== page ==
“I’ve got a winter coat on under this,” she said, chuckling. “It’s cold.”
Young was one of more than 1,500 Elyria residents who were without natural gas service Friday. Crews from Columbia Gas were working into the night to restore service, but many residents won’t have it turned on until this evening, according to Columbia Gas spokesman Ray Frank.
The affected area is bordered by the Ohio Turnpike to the north, the railroad tracks just east of Lake Avenue to the east, Lowell Street to the south and the Oakwood Elementary School area to the west.
The problem began when a mechanical device that controls the amount of natural gas pumped into the area malfunctioned, Frank said.
The device was replaced by Friday afternoon and nearly 60 crews immediately began restoring service to customers.
Young said she noticed her Lake Avenue house getting colder around 3 p.m. and learned about the outage from a neighbor. She and her husband, Tim, have a newborn, another child and two nieces who stay with them.
“We’ve just been eating cold cuts and putting things in the microwave, which I’m not thrilled about,” she said. With temperatures dipping into the low 40s most of the evening and even lower temperatures expected overnight, she and her husband planned on taking the children to her mother’s home in North Ridgeville while they stay behind to wait on Columbia Gas crews.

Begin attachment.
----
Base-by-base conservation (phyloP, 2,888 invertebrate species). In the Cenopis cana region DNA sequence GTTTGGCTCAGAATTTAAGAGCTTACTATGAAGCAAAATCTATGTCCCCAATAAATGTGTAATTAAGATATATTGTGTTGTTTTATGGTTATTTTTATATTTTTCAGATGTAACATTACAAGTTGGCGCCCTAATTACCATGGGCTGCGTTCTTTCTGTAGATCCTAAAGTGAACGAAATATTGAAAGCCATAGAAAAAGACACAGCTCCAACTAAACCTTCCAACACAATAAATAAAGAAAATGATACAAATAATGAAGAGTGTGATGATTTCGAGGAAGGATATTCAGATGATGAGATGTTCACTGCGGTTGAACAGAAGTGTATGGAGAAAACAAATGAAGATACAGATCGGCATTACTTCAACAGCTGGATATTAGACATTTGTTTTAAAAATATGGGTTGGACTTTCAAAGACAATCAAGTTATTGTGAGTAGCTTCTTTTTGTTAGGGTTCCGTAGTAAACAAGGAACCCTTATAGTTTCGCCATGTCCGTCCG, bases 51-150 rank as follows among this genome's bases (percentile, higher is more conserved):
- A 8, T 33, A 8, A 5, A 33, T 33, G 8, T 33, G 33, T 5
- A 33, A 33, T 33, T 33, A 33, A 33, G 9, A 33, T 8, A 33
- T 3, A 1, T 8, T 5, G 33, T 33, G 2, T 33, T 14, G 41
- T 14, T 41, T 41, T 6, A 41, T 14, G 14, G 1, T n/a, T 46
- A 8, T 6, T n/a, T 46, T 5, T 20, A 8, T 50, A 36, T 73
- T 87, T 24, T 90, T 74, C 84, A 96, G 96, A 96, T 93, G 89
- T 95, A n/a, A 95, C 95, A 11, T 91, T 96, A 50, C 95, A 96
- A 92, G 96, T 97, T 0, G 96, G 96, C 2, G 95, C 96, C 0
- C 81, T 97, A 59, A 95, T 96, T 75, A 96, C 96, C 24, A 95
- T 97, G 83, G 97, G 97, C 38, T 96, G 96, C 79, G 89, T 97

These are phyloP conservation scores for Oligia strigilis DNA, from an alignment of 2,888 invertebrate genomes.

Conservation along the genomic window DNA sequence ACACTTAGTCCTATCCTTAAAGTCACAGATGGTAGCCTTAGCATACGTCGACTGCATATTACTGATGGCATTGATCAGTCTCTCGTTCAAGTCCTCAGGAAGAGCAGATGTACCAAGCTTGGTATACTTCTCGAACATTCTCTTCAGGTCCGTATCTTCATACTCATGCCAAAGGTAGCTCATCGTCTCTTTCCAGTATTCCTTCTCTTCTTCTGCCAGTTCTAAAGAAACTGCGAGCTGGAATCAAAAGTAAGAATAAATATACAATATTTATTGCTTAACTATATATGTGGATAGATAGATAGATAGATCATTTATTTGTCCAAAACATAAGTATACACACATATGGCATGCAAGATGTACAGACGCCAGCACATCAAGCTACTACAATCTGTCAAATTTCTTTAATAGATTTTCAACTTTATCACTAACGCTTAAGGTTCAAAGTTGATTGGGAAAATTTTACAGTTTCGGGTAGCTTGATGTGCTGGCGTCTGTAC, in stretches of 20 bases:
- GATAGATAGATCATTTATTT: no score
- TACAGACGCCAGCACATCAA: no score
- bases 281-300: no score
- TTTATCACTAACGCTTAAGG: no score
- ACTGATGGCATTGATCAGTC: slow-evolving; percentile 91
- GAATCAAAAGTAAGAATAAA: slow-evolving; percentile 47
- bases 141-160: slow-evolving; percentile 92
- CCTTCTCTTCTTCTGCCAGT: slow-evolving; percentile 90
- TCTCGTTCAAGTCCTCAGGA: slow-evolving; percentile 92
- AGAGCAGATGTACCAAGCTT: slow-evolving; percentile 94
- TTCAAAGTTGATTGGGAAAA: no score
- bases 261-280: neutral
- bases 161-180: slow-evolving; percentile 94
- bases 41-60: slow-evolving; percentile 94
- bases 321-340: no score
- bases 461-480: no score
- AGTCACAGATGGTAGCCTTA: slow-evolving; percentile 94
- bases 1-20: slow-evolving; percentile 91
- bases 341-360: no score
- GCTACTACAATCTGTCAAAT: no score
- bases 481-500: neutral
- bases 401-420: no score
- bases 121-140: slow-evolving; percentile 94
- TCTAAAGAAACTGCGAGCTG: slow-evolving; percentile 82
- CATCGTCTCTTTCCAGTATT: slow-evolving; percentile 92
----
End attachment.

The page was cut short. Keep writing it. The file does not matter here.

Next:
“I’ve got lots of blankets to keep us warm tonight,” she said.
Columbia Gas technicians will have to be let into affected homes twice to turn the gas on. The first time they’ll shut off the gas valve as a precaution and the second they’ll relight pilots on furnaces and appliances. Everyone still affected is being asked to have at least one adult in the home to let a worker inside. They’ll be in marked vehicles bearing the Columbia Gas logo and in uniform. Residents are encouraged to ask for ID before letting workers into their home.
“If you have to leave, make plans with a neighbor to allow gas workers access to the home,” said Frank.
Jennifer Jackson, 44, said her plan was to sit camped out on her couch Friday night, munching on snack cakes while her husband worked the overnight shift.
“I’ve got a bunch of blankets on me and, of course, my Cleveland Browns fleece,” she said.
In response to the outage, the American Red Cross of Lorain County opened its West River Road North offices as a warming station Friday night, where hot beverages, snacks and games for kids awaited those seeking reprieve from their frigid dwellings.
“We certainly don’t want anyone to be uncomfortable, so we’re inviting everyone affected to come out,” Executive Director Rita Campbell said.
Only one family showed up to use the services. By 11 p.m. the offices closed due to lack of need.